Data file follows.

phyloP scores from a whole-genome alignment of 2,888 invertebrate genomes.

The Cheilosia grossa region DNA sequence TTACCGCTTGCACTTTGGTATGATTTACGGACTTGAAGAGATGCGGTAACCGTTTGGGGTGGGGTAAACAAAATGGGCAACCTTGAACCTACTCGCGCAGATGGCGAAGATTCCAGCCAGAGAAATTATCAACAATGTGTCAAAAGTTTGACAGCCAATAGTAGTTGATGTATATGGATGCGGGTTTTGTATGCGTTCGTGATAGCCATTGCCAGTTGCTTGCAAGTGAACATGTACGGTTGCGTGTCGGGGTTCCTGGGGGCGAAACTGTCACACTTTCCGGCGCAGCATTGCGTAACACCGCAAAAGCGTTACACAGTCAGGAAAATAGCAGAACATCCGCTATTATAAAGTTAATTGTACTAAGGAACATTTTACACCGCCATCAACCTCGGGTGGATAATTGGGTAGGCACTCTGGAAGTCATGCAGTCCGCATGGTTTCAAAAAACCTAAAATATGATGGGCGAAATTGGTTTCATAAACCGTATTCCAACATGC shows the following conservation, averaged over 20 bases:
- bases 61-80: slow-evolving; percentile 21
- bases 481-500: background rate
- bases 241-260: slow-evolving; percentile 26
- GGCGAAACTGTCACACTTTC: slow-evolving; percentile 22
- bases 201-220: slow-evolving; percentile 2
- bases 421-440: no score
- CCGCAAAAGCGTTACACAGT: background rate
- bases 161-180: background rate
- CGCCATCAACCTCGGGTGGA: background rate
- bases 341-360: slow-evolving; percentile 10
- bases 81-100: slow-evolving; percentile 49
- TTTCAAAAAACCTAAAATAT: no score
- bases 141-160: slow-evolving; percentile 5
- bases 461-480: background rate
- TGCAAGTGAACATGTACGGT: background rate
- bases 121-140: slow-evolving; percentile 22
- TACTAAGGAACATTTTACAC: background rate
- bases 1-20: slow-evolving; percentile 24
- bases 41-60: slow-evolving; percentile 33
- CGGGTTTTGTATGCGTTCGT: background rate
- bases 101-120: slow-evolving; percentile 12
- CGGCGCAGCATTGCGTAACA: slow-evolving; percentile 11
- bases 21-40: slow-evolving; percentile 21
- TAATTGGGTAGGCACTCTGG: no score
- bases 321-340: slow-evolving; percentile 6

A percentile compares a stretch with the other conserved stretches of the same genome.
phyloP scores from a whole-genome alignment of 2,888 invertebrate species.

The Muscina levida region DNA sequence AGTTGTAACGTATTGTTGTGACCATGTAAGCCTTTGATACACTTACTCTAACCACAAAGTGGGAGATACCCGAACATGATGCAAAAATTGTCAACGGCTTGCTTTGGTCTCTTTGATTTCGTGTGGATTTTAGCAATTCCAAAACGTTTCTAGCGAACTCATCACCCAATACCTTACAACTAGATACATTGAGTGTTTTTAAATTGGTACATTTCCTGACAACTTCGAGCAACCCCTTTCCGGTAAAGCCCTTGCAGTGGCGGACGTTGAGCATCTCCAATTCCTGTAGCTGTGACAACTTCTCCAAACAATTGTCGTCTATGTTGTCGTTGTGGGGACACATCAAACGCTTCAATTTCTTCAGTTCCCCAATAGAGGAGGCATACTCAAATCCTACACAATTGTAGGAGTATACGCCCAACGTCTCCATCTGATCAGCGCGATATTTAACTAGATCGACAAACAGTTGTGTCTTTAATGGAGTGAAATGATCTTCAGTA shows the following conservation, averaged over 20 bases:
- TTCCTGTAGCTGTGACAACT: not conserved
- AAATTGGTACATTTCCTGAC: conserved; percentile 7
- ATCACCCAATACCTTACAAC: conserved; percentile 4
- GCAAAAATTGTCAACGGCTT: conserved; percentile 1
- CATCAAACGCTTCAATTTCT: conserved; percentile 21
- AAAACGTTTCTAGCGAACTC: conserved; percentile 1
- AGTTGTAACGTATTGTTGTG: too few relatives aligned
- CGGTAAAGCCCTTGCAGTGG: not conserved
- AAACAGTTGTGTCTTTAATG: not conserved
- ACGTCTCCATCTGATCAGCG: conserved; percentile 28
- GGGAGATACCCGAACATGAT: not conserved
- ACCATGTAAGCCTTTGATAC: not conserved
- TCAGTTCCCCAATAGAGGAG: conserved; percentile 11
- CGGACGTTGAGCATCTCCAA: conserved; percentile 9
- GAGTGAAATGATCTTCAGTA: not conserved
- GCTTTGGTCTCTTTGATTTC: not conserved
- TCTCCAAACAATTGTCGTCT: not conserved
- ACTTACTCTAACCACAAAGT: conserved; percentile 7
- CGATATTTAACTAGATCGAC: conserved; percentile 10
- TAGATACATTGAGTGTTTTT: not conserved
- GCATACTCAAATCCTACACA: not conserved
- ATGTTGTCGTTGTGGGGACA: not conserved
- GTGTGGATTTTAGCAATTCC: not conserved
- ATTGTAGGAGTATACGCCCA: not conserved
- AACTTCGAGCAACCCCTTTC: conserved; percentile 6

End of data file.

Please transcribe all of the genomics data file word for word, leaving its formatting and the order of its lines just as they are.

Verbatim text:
phyloP scores from a whole-genome alignment of 2,888 invertebrate genomes.

The Cheilosia grossa region DNA sequence TTACCGCTTGCACTTTGGTATGATTTACGGACTTGAAGAGATGCGGTAACCGTTTGGGGTGGGGTAAACAAAATGGGCAACCTTGAACCTACTCGCGCAGATGGCGAAGATTCCAGCCAGAGAAATTATCAACAATGTGTCAAAAGTTTGACAGCCAATAGTAGTTGATGTATATGGATGCGGGTTTTGTATGCGTTCGTGATAGCCATTGCCAGTTGCTTGCAAGTGAACATGTACGGTTGCGTGTCGGGGTTCCTGGGGGCGAAACTGTCACACTTTCCGGCGCAGCATTGCGTAACACCGCAAAAGCGTTACACAGTCAGGAAAATAGCAGAACATCCGCTATTATAAAGTTAATTGTACTAAGGAACATTTTACACCGCCATCAACCTCGGGTGGATAATTGGGTAGGCACTCTGGAAGTCATGCAGTCCGCATGGTTTCAAAAAACCTAAAATATGATGGGCGAAATTGGTTTCATAAACCGTATTCCAACATGC shows the following conservation, averaged over 20 bases:
- bases 61-80: slow-evolving; percentile 21
- bases 481-500: background rate
- bases 241-260: slow-evolving; percentile 26
- GGCGAAACTGTCACACTTTC: slow-evolving; percentile 22
- bases 201-220: slow-evolving; percentile 2
- bases 421-440: no score
- CCGCAAAAGCGTTACACAGT: background rate
- bases 161-180: background rate
- CGCCATCAACCTCGGGTGGA: background rate
- bases 341-360: slow-evolving; percentile 10
- bases 81-100: slow-evolving; percentile 49
- TTTCAAAAAACCTAAAATAT: no score
- bases 141-160: slow-evolving; percentile 5
- bases 461-480: background rate
- TGCAAGTGAACATGTACGGT: background rate
- bases 121-140: slow-evolving; percentile 22
- TACTAAGGAACATTTTACAC: background rate
- bases 1-20: slow-evolving; percentile 24
- bases 41-60: slow-evolving; percentile 33
- CGGGTTTTGTATGCGTTCGT: background rate
- bases 101-120: slow-evolving; percentile 12
- CGGCGCAGCATTGCGTAACA: slow-evolving; percentile 11
- bases 21-40: slow-evolving; percentile 21
- TAATTGGGTAGGCACTCTGG: no score
- bases 321-340: slow-evolving; percentile 6

A percentile compares a stretch with the other conserved stretches of the same genome.
phyloP scores from a whole-genome alignment of 2,888 invertebrate species.

The Muscina levida region DNA sequence AGTTGTAACGTATTGTTGTGACCATGTAAGCCTTTGATACACTTACTCTAACCACAAAGTGGGAGATACCCGAACATGATGCAAAAATTGTCAACGGCTTGCTTTGGTCTCTTTGATTTCGTGTGGATTTTAGCAATTCCAAAACGTTTCTAGCGAACTCATCACCCAATACCTTACAACTAGATACATTGAGTGTTTTTAAATTGGTACATTTCCTGACAACTTCGAGCAACCCCTTTCCGGTAAAGCCCTTGCAGTGGCGGACGTTGAGCATCTCCAATTCCTGTAGCTGTGACAACTTCTCCAAACAATTGTCGTCTATGTTGTCGTTGTGGGGACACATCAAACGCTTCAATTTCTTCAGTTCCCCAATAGAGGAGGCATACTCAAATCCTACACAATTGTAGGAGTATACGCCCAACGTCTCCATCTGATCAGCGCGATATTTAACTAGATCGACAAACAGTTGTGTCTTTAATGGAGTGAAATGATCTTCAGTA shows the following conservation, averaged over 20 bases:
- TTCCTGTAGCTGTGACAACT: not conserved
- AAATTGGTACATTTCCTGAC: conserved; percentile 7
- ATCACCCAATACCTTACAAC: conserved; percentile 4
- GCAAAAATTGTCAACGGCTT: conserved; percentile 1
- CATCAAACGCTTCAATTTCT: conserved; percentile 21
- AAAACGTTTCTAGCGAACTC: conserved; percentile 1
- AGTTGTAACGTATTGTTGTG: too few relatives aligned
- CGGTAAAGCCCTTGCAGTGG: not conserved
- AAACAGTTGTGTCTTTAATG: not conserved
- ACGTCTCCATCTGATCAGCG: conserved; percentile 28
- GGGAGATACCCGAACATGAT: not conserved
- ACCATGTAAGCCTTTGATAC: not conserved
- TCAGTTCCCCAATAGAGGAG: conserved; percentile 11
- CGGACGTTGAGCATCTCCAA: conserved; percentile 9
- GAGTGAAATGATCTTCAGTA: not conserved
- GCTTTGGTCTCTTTGATTTC: not conserved
- TCTCCAAACAATTGTCGTCT: not conserved
- ACTTACTCTAACCACAAAGT: conserved; percentile 7
- CGATATTTAACTAGATCGAC: conserved; percentile 10
- TAGATACATTGAGTGTTTTT: not conserved
- GCATACTCAAATCCTACACA: not conserved
- ATGTTGTCGTTGTGGGGACA: not conserved
- GTGTGGATTTTAGCAATTCC: not conserved
- ATTGTAGGAGTATACGCCCA: not conserved
- AACTTCGAGCAACCCCTTTC: conserved; percentile 6